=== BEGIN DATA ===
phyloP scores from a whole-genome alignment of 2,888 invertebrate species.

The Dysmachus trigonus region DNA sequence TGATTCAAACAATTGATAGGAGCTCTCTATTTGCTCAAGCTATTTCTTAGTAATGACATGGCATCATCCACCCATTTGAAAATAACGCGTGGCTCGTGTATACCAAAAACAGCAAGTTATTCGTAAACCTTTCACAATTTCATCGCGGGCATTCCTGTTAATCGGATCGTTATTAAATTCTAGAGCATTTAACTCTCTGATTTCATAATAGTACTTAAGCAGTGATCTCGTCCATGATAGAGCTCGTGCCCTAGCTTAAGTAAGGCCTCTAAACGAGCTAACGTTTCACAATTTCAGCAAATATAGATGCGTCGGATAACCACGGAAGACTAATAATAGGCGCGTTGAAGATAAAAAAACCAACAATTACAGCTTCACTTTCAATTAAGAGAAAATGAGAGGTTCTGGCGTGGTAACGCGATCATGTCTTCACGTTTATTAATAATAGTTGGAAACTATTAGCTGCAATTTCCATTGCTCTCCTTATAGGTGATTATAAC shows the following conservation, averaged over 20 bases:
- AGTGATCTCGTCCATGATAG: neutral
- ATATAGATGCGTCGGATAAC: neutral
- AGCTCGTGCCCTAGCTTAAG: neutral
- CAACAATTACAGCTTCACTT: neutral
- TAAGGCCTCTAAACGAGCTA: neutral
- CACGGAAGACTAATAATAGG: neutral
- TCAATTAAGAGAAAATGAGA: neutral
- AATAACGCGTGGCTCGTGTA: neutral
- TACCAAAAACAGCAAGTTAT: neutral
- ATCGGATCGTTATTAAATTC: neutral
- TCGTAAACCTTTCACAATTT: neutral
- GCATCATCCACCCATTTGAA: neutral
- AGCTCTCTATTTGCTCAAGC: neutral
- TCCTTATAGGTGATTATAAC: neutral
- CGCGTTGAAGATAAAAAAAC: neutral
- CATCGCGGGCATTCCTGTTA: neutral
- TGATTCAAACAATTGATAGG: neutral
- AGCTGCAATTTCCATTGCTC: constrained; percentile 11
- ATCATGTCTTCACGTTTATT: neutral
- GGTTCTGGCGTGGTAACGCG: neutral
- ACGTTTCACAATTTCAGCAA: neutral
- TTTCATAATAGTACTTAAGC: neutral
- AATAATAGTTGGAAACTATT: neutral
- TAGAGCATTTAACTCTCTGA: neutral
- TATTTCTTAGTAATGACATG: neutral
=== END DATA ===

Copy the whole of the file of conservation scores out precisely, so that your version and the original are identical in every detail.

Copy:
phyloP scores from a whole-genome alignment of 2,888 invertebrate species.

The Dysmachus trigonus region DNA sequence TGATTCAAACAATTGATAGGAGCTCTCTATTTGCTCAAGCTATTTCTTAGTAATGACATGGCATCATCCACCCATTTGAAAATAACGCGTGGCTCGTGTATACCAAAAACAGCAAGTTATTCGTAAACCTTTCACAATTTCATCGCGGGCATTCCTGTTAATCGGATCGTTATTAAATTCTAGAGCATTTAACTCTCTGATTTCATAATAGTACTTAAGCAGTGATCTCGTCCATGATAGAGCTCGTGCCCTAGCTTAAGTAAGGCCTCTAAACGAGCTAACGTTTCACAATTTCAGCAAATATAGATGCGTCGGATAACCACGGAAGACTAATAATAGGCGCGTTGAAGATAAAAAAACCAACAATTACAGCTTCACTTTCAATTAAGAGAAAATGAGAGGTTCTGGCGTGGTAACGCGATCATGTCTTCACGTTTATTAATAATAGTTGGAAACTATTAGCTGCAATTTCCATTGCTCTCCTTATAGGTGATTATAAC shows the following conservation, averaged over 20 bases:
- AGTGATCTCGTCCATGATAG: neutral
- ATATAGATGCGTCGGATAAC: neutral
- AGCTCGTGCCCTAGCTTAAG: neutral
- CAACAATTACAGCTTCACTT: neutral
- TAAGGCCTCTAAACGAGCTA: neutral
- CACGGAAGACTAATAATAGG: neutral
- TCAATTAAGAGAAAATGAGA: neutral
- AATAACGCGTGGCTCGTGTA: neutral
- TACCAAAAACAGCAAGTTAT: neutral
- ATCGGATCGTTATTAAATTC: neutral
- TCGTAAACCTTTCACAATTT: neutral
- GCATCATCCACCCATTTGAA: neutral
- AGCTCTCTATTTGCTCAAGC: neutral
- TCCTTATAGGTGATTATAAC: neutral
- CGCGTTGAAGATAAAAAAAC: neutral
- CATCGCGGGCATTCCTGTTA: neutral
- TGATTCAAACAATTGATAGG: neutral
- AGCTGCAATTTCCATTGCTC: constrained; percentile 11
- ATCATGTCTTCACGTTTATT: neutral
- GGTTCTGGCGTGGTAACGCG: neutral
- ACGTTTCACAATTTCAGCAA: neutral
- TTTCATAATAGTACTTAAGC: neutral
- AATAATAGTTGGAAACTATT: neutral
- TAGAGCATTTAACTCTCTGA: neutral
- TATTTCTTAGTAATGACATG: neutral